Fearless proves very quickly that Campbell's Lost Fleet series is pretty formulaic and predictable. Except for differing characters and peripheral maneuvering, the outline of "how stuff happens" is very rigid: the plot moves from Geary's quarters to the bridge, to the conference room, to descriptions of space combat, and back to his quarters again. Pretty much in equal measure, and rotating quite regularly, to the point where it all becomes predictable. Speaking of predictable, that's every last ...more
Feb 08, 2011 rated it really liked it  ·  review of another edition
Shelves: audiobook
Fearless picks up more or less exactly where Dauntless left off. Geary is still struggling with the presence of his legendary alter ego “Black Jack” trying to reconcile who he is now not only with who he used be but with who and what others expect him to be. Geary’s age and “man out of time” status is again at the forefront here though spun slightly different than in Dauntless. In the first novel Geary was focused mostly on coming to grips with what the Alliance fleet had become and how fleet tr ...more
Profundus Librum
Sep 07, 2017 rated it really liked it  ·  review of another edition
Az első részről szóló írásomban arról keseregtem egy pillanatig, hogy a regény egyetlen szereplője a karakterhibáktól mentes John Geary, a többiek csak asszisztálnak mellette. Ez a véleményem most már kissé árnyaltabb: jelentősebb szerepet kapott még négy-öt figura, akiket már meg lehet különböztetni a tetteik vagy véleményük alapján is, nem csak azért, mert a gondolatjel után oda van írva, hogy ki beszél éppen a flottakapitánnyal. Ezzel a szerző a legnagyobb hiányosságát (a szememben) ki is jav ...more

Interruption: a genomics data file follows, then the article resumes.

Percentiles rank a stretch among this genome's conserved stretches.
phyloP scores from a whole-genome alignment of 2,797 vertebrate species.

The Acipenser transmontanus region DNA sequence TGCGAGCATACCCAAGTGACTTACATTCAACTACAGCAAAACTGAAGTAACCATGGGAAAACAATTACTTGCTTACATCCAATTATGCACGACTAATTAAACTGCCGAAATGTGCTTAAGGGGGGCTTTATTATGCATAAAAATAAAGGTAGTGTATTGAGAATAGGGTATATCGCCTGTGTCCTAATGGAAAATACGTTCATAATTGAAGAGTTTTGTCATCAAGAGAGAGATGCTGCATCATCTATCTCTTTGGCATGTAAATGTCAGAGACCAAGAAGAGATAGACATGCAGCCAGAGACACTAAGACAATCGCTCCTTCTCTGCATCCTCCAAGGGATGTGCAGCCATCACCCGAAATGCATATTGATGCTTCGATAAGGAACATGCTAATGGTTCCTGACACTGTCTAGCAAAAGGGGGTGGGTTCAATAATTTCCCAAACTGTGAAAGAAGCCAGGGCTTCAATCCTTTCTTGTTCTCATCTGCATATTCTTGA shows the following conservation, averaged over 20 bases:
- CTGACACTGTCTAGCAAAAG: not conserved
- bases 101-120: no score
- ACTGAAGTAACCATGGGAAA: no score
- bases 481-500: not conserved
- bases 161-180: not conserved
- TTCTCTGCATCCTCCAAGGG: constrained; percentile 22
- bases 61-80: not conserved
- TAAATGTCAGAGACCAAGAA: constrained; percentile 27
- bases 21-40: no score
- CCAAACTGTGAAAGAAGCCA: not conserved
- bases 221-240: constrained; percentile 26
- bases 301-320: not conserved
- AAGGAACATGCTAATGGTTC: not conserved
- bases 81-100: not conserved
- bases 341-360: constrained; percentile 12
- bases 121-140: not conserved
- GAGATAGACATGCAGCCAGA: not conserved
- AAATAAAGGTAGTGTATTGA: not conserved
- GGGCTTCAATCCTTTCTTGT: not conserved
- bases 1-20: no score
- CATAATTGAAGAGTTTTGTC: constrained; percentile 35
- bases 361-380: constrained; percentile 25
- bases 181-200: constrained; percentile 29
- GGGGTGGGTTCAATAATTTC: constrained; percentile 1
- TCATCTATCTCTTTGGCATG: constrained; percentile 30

Kat  Hooper
Apr 21, 2013 rated it liked it  ·  review of another edition
Shelves: audiobook

Fearless is the second book in Jack Campbell’s LOST FLEET series about Captain Jack Geary who has recovered from 100 years of cold sleep just in time to try to save the Alliance fleet from certain annihilation by the Syndics. As I explained in my review of the first LOST FLEET book, Dauntless, many soldiers in the Alliance fleet think Black Jack Geary is a hero returned from the dead to save their skins. To them, Geary can do no wrong, and they’re willing
Aug 13, 2011 rated it really liked it  ·  review of another edition
Fearless is a good continuation from Dauntless , however I feel that it lacks that same edge, and as a result I would be leaning more towards a 3.5 than a four. That is not to say though that it is a bad book. It is actually a great read, that fully entertained me but I just felt that it didn't have the same quality as its predecessor.

The plot line was definitely as interesting as Dauntless , with Geary now coming to terms with his position and power within the fleet and then having it un
Dans ce second tome, on retrouve John Geary et sa flotte de combat, toujours perdu dans les systèmes de la puissance adverse, toujours en train de chercher un chemin de retour ne les mettant pas directement face à des flottes plus "combatives" (ou surtout mieux organisées) que la sienne. En chemin ils rencontrent des prisonniers de guerre qu'ils libèrent, des planètes qu'ils pillent, et des vaisseaux adversaires qu'il détruisent salement (mais dans l'espace, personne ne voit les tâches de sang). ...more